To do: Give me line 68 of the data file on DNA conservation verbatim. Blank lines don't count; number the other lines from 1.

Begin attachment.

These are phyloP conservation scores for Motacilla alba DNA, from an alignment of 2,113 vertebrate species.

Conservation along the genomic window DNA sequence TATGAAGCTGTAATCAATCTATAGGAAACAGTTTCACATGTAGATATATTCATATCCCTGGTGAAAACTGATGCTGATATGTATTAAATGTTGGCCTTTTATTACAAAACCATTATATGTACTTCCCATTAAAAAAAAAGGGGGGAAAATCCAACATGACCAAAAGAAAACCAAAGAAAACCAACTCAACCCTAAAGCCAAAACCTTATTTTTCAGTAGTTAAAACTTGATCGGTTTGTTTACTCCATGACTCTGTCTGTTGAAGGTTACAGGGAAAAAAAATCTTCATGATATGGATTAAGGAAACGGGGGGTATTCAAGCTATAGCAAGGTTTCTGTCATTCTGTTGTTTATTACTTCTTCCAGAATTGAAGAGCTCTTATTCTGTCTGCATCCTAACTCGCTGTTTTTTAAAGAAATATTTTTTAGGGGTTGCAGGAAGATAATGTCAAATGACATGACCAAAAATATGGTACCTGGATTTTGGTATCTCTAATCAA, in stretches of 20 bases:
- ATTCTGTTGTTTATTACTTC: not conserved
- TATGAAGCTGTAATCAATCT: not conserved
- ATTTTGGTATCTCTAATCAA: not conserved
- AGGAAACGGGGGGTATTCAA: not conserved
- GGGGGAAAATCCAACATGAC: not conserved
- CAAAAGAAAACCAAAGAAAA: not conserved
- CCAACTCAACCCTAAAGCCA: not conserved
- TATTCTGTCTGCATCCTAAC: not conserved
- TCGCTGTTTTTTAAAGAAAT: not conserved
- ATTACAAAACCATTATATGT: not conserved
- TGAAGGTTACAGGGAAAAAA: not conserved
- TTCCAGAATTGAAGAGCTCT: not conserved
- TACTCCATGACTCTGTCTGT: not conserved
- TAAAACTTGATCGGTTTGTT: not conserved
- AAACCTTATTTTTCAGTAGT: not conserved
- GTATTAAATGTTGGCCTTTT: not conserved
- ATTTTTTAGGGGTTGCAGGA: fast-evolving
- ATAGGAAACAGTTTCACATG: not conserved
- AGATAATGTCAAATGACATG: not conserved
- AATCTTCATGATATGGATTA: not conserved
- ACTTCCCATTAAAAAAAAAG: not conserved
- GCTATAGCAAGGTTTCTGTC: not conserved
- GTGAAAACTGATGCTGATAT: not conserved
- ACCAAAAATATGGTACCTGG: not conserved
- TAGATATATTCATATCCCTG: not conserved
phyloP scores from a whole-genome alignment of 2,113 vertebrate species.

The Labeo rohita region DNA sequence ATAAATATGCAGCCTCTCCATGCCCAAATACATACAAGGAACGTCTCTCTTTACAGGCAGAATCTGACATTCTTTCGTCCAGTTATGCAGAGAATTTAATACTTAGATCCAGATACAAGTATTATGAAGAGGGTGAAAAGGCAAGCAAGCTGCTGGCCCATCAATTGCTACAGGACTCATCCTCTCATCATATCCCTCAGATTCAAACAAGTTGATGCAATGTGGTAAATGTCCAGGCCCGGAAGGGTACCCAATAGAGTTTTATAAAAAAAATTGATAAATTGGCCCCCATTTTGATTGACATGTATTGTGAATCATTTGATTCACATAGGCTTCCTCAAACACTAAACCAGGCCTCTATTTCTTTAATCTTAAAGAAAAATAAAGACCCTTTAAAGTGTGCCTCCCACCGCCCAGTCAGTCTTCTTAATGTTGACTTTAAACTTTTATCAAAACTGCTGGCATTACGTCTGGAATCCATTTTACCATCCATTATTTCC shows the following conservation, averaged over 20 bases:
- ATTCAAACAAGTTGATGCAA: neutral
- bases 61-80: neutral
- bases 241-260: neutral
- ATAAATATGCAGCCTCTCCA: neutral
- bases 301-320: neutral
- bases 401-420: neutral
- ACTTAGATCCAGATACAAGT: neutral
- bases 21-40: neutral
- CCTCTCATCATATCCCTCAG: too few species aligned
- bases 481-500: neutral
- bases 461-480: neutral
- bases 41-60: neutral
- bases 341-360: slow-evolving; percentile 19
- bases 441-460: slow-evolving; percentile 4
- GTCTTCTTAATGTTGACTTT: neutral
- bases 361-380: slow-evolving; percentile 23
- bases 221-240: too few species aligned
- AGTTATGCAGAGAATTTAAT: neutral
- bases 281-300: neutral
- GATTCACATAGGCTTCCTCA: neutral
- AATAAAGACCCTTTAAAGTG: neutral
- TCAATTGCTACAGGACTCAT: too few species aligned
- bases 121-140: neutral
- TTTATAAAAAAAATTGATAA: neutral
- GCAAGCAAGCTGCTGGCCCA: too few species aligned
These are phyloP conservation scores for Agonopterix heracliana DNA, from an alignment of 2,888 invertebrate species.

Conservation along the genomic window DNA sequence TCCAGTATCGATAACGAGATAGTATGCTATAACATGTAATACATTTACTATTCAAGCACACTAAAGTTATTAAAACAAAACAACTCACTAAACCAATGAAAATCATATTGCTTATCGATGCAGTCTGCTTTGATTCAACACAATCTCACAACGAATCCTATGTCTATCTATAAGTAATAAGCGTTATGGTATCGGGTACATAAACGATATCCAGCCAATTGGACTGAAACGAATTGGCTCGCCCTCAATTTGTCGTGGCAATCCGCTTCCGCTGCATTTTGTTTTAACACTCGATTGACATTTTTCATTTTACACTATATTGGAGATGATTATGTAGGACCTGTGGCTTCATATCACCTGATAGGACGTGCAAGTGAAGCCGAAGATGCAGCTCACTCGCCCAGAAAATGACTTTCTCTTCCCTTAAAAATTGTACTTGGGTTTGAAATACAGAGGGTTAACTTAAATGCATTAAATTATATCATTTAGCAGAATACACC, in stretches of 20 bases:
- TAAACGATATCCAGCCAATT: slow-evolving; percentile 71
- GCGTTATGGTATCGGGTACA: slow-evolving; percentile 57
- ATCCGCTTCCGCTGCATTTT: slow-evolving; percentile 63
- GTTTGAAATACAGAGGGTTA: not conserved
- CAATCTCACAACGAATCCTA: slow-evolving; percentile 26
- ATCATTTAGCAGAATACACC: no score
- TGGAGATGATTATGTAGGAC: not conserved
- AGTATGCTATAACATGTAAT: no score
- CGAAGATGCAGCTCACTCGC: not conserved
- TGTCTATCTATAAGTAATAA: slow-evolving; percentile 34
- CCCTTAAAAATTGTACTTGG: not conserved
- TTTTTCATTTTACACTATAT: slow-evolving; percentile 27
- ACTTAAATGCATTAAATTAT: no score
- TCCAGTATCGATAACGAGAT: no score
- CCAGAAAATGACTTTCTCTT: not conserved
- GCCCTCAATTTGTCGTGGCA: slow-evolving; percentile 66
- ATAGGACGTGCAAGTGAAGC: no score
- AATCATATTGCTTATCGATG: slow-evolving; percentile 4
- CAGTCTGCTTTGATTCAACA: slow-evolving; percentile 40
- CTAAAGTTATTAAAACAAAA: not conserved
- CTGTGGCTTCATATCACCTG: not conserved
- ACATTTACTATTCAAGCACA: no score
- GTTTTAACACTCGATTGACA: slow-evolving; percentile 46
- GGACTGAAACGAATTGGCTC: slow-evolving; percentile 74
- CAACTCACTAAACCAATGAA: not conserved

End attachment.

- TTTTTCATTTTACACTATAT: slow-evolving; percentile 27